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‘Key person’: NRL troll identified

Former Broncos coach Anthony Seibold’s is reportedly a significant step closer to tracking down the source behind the trolling storm that shocked the NRL this season.Reports earlier this week claimed Seibold’s private investigation through hired European cybercrime experts had supplied Seibold with the name of an employee of the NSWRL as a person of interest.It…

Former Broncos coach Anthony Seibold’s is reportedly a significant step closer to tracking down the source behind the trolling storm that shocked the NRL this season.

Reports earlier this week claimed Seibold’s private investigation through hired European cybercrime experts had supplied Seibold with the name of an employee of the NSWRL as a person of interest.

It emerged on Monday night that the investigation has reportedly moved to a potential contact of the NSWRL employee with a report claiming the investigation is closing in on the potential source.

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Prior to his departure from the Broncos, 46-year-old Seibold was subjected to salacious rumours during his final months with the club, which were generated and distributed by internet trolls on social media sites.

Seibold was forced to contact police and hire cybercrime investigators in the hope of exposing the culprits who fabricated the “disgusting” rumours.

The NRL integrity unit is also reportedly monitoring the situation.

Seibold and Channel 9 star Erin Molan were two of the names mentioned in a 60 Minutes story on Channel 9 talking about the impact of the trolling on himself and his loved ones.

“It’s been hurtful to myself. It’s been hurtful to others. It’s been hurtful to people close to me,” Seibold said.

“It’s been pretty tough, particularly the last couple of months. In some ways it’s like the Wild West out there.

“My situation went viral on social media … my reputation was ruined in a lot of respects.”

Now Channel 9 journalist Danny Weidler has shared intriguing details about the identity believed to be the “key person” in the investigation.

He said the investigation is moving on from the NSWRL employee reported to be involved.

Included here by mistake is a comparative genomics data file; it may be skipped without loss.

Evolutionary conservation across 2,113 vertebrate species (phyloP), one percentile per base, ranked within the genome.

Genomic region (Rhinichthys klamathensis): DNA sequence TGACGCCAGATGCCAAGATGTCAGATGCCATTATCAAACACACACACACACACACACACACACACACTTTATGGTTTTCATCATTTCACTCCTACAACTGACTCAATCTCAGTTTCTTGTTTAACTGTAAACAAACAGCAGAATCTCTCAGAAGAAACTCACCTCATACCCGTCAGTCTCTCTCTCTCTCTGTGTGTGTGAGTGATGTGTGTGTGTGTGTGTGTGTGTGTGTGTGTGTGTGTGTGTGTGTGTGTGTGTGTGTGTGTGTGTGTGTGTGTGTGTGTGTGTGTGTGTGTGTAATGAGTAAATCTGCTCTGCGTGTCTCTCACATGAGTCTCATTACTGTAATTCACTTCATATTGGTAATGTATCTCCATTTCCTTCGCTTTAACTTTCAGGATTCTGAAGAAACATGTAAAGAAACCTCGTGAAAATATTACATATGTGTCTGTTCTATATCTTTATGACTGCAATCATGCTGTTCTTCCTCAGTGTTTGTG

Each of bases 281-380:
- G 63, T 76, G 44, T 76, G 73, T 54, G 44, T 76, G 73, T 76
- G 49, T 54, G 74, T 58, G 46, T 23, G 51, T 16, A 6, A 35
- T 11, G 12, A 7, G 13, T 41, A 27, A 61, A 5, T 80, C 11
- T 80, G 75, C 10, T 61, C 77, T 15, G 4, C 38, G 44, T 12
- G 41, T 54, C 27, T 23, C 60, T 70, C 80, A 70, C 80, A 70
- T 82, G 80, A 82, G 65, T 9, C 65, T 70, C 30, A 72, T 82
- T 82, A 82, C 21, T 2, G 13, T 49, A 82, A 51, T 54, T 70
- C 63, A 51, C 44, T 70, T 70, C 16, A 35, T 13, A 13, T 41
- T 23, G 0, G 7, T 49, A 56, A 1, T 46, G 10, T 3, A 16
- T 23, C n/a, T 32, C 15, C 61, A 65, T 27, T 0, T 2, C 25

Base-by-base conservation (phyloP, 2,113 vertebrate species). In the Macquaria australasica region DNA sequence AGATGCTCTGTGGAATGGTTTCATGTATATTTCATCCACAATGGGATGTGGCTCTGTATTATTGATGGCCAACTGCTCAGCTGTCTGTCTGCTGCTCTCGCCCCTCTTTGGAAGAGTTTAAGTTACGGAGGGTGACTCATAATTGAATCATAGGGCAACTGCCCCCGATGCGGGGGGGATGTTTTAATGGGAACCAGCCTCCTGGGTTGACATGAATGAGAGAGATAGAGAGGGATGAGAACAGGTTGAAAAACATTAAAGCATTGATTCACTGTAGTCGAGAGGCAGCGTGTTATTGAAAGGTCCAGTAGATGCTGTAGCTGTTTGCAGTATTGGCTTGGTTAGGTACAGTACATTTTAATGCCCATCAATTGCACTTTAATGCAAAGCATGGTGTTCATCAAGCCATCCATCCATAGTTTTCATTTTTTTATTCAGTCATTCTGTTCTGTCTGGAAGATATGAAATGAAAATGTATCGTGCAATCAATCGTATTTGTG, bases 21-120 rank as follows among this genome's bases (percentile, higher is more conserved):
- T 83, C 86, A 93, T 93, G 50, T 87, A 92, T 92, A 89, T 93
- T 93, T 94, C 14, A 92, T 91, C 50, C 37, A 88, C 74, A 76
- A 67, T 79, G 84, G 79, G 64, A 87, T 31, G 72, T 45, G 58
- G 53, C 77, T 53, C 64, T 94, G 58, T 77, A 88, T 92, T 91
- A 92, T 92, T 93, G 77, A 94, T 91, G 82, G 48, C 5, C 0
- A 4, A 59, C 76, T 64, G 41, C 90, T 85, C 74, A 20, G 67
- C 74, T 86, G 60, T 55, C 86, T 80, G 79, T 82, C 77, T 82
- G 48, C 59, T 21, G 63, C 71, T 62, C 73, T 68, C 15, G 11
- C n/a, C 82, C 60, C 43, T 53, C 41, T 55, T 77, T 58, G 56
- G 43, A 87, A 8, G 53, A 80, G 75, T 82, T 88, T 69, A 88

“I know the person’s name. Phil Gould, Paul Gallen, greats of the Blues, would never have heard of this person,” Weidler told Nine’s 100% Footy on Monday night.

“I would say he’s a fringe person at the NSWRL but he does have a role there. I don’t know whether his name is going to come out or not, but I don’t think he’s the person who started off this rumour.

“I think there’s interest from the investigators who have seen this man and talked to this man as to somebody who is in the contact list in his phone. I don’t know how they’re going to get to that person. But that person is the key to this, not the NSWRL person.”

It comes as The Australian on Monday revealed the investigation has identified more high profile people and handed the names over to Seibold.

Seibold confirmed in the 60 Minutes story it was “someone who makes a living from our game” with the report alleging it was “an employee of New South Wales Rugby League”.

But NSWRL chief executive David Trodden said the first time the allegations had been heard were during the Sunday night airing of the interview.

The statement said the organisation was “disappointed that the allegations were aired without anyone from the NRL Integrity Unit, NSW Police, Sixty Minutes or Seibold contacting NSWRL to discuss the matter beforehand”.

“I have had the opportunity today to have a number of conversations with various representatives of the NRL and Anthony Seibold,” Trodden said in a statement.

“While the various parties are unable to provide the identity of the person involved because of ongoing police investigations, I am confident that the person is not a full-time employee of NSWRL.

“Trolling is appalling … and action should be taken if it is properly proven. It should never be tolerated and we feel for Anthony Seibold and his family for what he has been put through.

“Equally, it is really important for me, as CEO of NSWRL, to make it clear that none of our full-time employees are involved in the alleged behaviour and it’s also important that our reputation is not unfairly tarnished.”

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